Calendar year 2020 has been a rescuer’s challenge for extremes, from natural disasters, floods, massive forest fires, COVID 19 and all of its ramifications, over 20 named storms and hurricanes to date and the list goes on and on. Some folks begin to think in terms of apocalyptic epic disasters, and maybe they’re right. Two hundred thousand deaths from an organism one-billionth the size of a human body, extensive unemployment and business failures, people wondering where their next paycheck will come from, if they can keep their homes, pay utilities and bills, somehow keep their children in school — yet continue to be a rescuer.
On quite a few occasions, I have been asked to expound upon just what a “rescue person” is. That is a good question, to which I can address only through 47 years in volunteer rescue. I can best supply a definition through the writing of a man I met many years ago while attending the North Carolina Rescue College that used to be held in Durham, North Carolina at the Durham Public Safety Academy. It was written by a man who was serving as the chaplain at that time for the Durham Public Safety program, Mr. Tom Jordan. I think it is fair to say that he never realized the tremendous impact his words would have upon a young volunteer rescue man working hard to become a rescuer, but they did, and still do to this day.
This written dedication was read aloud to those in attendance at the North Carolina Rescue College during the closing ceremonies culminating a hard weekend’s training. These words I have used at funerals of rescuers, reading them aloud as part of the memorial services. I have presented framed copies to the family members, reminding them — as if they really needed reminding — of the tremendous life commitment required of a rescuer. You see, even though a rescuer is just a regular person like the rest of us, they are different. Different in that a rescuer is dedicated to helping friends or strangers at a time of great danger or peril, often at great personal risk, possibly never seeing again the person(s) they saved, but knowing that they did so not for self-gratification but because it was the right thing to do. Service before self. Helping our fellow man, our communities, and trying to make a difference in this world, utilizing the skills and knowledge learned over a rescue career. That, I contend, is a rescuer. Read these words carefully and reflect upon them. Is this who you are? Is this what you want to truly become? I hope so, because in my mind, it simply CANNOT be done any other way.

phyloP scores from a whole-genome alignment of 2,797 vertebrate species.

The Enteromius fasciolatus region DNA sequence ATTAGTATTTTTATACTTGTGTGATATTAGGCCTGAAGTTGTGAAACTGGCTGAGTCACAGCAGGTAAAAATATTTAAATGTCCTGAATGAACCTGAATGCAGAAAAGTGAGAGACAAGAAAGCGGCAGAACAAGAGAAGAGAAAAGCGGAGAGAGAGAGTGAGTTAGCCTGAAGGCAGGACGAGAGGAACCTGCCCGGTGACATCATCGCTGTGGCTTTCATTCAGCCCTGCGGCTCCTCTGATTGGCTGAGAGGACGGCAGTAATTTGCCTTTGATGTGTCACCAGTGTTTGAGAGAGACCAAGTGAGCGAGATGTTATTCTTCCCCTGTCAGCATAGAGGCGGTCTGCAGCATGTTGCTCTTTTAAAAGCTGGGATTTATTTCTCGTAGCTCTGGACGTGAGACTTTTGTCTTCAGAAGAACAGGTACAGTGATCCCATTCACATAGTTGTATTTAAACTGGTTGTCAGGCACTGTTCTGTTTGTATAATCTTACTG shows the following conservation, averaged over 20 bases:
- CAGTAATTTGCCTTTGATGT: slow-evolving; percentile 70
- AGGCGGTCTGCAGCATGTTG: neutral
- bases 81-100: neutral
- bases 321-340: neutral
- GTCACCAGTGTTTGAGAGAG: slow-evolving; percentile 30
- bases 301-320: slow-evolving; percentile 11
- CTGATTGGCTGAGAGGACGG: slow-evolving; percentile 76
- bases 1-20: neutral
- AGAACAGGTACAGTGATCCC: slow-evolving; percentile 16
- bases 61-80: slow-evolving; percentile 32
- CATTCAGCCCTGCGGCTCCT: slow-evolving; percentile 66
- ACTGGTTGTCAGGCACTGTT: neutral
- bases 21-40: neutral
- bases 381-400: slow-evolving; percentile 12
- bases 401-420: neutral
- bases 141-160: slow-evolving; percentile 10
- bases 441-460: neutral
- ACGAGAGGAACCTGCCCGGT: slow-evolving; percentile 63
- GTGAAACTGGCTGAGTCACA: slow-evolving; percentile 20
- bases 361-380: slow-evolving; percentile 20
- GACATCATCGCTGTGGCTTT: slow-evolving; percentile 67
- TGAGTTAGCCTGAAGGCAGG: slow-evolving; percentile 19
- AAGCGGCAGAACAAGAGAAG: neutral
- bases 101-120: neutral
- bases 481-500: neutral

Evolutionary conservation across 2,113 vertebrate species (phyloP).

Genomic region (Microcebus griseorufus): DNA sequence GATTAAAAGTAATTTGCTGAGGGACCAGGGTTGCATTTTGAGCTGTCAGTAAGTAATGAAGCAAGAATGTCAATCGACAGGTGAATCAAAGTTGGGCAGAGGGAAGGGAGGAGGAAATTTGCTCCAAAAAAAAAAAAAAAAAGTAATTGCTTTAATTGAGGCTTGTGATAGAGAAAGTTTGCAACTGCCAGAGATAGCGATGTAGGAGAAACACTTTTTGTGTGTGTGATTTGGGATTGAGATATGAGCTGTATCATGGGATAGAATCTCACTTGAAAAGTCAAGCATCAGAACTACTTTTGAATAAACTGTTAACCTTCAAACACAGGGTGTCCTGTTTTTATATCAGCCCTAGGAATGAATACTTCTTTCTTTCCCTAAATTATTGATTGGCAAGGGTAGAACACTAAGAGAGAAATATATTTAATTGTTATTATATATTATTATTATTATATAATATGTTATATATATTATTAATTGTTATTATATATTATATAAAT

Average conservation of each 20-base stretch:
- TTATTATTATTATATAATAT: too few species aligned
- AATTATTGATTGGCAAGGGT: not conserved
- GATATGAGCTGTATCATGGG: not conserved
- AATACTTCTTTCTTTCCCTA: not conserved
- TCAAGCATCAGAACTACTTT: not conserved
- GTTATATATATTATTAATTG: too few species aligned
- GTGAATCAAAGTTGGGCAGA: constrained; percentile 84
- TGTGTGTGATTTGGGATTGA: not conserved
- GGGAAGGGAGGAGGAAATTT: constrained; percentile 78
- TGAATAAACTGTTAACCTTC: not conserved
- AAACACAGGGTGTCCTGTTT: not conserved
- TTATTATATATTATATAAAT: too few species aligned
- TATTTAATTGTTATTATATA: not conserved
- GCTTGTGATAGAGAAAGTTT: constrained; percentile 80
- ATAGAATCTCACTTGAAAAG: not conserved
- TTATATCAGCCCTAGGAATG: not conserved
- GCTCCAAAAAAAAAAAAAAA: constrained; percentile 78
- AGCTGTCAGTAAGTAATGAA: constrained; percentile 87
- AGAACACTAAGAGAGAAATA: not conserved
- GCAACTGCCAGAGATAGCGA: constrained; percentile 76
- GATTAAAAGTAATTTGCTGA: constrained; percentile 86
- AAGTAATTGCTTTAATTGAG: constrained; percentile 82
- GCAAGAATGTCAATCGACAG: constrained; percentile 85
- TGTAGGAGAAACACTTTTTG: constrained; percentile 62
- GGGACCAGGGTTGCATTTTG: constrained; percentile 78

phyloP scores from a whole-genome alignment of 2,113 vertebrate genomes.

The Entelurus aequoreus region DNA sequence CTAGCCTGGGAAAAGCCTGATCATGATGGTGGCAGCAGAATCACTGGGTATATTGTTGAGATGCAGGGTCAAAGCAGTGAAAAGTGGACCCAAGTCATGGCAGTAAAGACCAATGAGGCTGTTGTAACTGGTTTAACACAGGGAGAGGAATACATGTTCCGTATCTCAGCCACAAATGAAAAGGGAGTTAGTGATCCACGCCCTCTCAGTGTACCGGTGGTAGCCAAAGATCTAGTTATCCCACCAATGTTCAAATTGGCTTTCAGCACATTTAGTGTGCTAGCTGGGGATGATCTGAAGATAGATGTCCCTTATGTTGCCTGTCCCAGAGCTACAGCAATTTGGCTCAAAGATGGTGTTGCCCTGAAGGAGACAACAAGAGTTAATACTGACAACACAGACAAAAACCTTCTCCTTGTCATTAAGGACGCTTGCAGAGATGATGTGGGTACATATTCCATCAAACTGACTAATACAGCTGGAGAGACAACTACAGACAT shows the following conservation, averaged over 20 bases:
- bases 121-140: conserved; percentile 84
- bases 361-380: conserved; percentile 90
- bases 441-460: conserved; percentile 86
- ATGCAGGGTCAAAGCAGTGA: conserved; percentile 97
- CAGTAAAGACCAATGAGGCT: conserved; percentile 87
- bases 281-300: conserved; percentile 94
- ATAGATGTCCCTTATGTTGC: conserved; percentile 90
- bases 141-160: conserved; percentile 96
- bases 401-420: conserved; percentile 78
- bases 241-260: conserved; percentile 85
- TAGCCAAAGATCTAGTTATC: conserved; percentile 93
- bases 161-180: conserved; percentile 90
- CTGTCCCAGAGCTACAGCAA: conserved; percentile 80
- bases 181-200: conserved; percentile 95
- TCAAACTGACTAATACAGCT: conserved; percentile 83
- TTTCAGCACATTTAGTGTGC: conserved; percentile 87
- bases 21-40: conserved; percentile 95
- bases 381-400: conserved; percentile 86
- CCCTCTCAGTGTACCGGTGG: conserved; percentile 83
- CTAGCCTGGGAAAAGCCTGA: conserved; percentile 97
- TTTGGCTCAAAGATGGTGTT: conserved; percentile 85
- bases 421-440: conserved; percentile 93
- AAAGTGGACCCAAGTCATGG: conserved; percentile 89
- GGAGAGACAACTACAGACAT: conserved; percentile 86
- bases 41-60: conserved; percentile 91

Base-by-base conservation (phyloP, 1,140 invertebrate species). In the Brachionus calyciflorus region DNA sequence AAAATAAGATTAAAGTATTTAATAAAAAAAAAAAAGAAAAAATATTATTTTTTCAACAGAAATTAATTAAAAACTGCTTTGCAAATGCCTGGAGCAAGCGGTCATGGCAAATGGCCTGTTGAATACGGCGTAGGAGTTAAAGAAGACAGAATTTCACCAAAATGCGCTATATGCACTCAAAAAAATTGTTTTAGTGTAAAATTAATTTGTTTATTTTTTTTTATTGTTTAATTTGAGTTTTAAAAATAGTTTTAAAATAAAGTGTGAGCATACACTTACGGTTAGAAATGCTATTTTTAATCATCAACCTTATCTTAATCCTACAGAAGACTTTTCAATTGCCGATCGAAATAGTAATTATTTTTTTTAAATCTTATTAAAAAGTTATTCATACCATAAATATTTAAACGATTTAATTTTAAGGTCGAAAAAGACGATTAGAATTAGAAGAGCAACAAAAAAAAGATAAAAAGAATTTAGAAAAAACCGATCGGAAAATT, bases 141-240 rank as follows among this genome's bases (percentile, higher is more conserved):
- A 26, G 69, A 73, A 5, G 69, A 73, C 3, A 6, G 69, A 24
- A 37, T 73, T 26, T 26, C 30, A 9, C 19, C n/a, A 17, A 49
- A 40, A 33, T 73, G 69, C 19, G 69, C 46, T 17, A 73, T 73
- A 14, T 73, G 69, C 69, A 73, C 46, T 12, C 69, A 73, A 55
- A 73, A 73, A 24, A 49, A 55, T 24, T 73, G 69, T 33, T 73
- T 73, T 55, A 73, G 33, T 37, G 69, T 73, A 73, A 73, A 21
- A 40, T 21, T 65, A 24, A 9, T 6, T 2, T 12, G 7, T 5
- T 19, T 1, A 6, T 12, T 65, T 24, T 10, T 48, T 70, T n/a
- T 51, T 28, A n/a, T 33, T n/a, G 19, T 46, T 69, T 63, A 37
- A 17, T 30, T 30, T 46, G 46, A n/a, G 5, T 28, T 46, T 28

To you young people becoming rescuers, I challenge you to become this person. You can learn all the rescue skills available and know all the tricks of the trade; but to become one of “The Rescuers” you must do so in your heart and soul — every day. You have got to be willing to “put it all on the line.” This is who and what we are. It is the fabric of which we are made. And when you get too old and worn out to be the first man or woman off the truck, or over the cliff or waterfall, or the first SARTECH out into the woods, or first into the floodwaters — that’s OK too. But pass on the years of training and experience to the younger rescuers, like was done for us. We were young once, wanting to conquer the world of rescues head-on. Our older peers had to pass on the torches of knowledge to us, and yes, they had to “let go” and let us “whipper-snappers” perform rescues that they had done for many years. This is the natural evolution and progression of rescue. We survived, and so did our departments, so something had to have been done right!
So, read “The Rescuers” and go make a difference in this world.
Bob Twomey has been in the volunteer rescue service for 46 years, having served on five Rescue Squads from the coast to the mountains. He is currently a member of Transylvania County Rescue Squad, past Chief and Training Chief, an EMT for 45 years, and is an IFSAC and OSFM certified Rescue Instructor. Bob has been active in SAR, Mountain Rescue, and teaches high-level rescue. He is the chief pilot of Wolf Tree Aviation, and flies helicopter searches and rescue support locally. He is a Crew Chief for the NC Forest Service. He can be reached at 828-884-7174 or at email@example.com.